INVESTIGATORS are looking to see if a 38-year-old Los Angeles mom who went missing for 12 days actually staged the ordeal in an elaborate scheme to raise money on GoFundMe.
The Washington County Sheriff's Office in Utah is investigating Holly Suzanne Courtier's disappearance while hiking in Zion National Park, cautioning the office had not gathered enough evidence to support their allegation she attempted to defraud the public.
A GoFundMe started by her sister Jaime Strong raised close to $12,000 before it was deactivated.
Strong's original post, written on October 15, says the money raised from the GoFundMe will be used to reimburse hotel and car rental expenses for family and friends who went on the searching expedition, as well as for Holly's medical care.
However, Utah authorities launched an investigation into Courtier's disappearance after determining her story had "discrepancies and questions that do not add up."
The Washington County Sheriff's Office said it received "numerous tips" indicating "the incident was possibly conceived and carried out as part of a plan to fraudulently generate money to a GoFundMe account for Courtier’s recovery."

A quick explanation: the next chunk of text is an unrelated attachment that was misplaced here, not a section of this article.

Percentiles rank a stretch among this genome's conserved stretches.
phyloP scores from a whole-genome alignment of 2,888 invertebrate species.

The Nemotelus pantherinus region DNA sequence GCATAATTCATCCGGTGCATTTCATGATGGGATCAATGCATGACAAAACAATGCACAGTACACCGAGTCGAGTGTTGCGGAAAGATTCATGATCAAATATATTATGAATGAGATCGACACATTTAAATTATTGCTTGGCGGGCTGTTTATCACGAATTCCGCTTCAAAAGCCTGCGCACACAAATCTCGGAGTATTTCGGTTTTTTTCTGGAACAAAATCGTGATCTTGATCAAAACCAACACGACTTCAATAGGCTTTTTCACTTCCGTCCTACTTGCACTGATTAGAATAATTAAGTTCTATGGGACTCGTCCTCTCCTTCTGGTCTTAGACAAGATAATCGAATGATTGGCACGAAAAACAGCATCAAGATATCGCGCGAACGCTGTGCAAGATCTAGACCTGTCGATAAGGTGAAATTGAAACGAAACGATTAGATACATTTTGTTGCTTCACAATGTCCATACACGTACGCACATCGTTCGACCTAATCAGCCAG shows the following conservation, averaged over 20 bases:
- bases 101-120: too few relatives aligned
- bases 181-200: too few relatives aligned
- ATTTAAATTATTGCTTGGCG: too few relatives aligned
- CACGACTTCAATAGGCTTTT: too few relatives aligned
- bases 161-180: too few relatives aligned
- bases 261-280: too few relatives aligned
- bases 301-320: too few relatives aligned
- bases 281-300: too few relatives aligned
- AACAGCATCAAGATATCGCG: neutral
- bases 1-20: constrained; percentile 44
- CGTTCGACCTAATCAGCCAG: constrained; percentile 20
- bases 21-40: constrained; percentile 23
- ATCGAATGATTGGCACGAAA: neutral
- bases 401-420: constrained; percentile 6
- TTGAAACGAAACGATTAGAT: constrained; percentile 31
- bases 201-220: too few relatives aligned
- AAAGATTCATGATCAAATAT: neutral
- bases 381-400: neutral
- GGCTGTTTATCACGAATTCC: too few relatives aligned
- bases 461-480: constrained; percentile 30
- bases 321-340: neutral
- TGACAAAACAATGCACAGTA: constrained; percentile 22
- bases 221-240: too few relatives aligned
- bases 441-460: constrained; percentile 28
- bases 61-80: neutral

"Despite the thorough investigation conducted by the National Park Service, Utah State Code does not grant them the authority to investigate violations of Utah law," the sheriff's department press release reads.
"Based on our local authority and jurisdiction, the Sheriff’s Office had an obligation to the public to investigate the criminal allegations which were being presented," it continued.
"At this point in the investigation, there has been no evidence to support the theory that the incident was committed intentionally as an effort to achieve financial gain," it concluded.
Courtier's disappearance came after the California resident was dropped off at the Grotto Picnic Area by a private shuttle and did not return on October 6.
A massive search effort went underway as K-9 units were deployed as well as drones and search and rescue teams.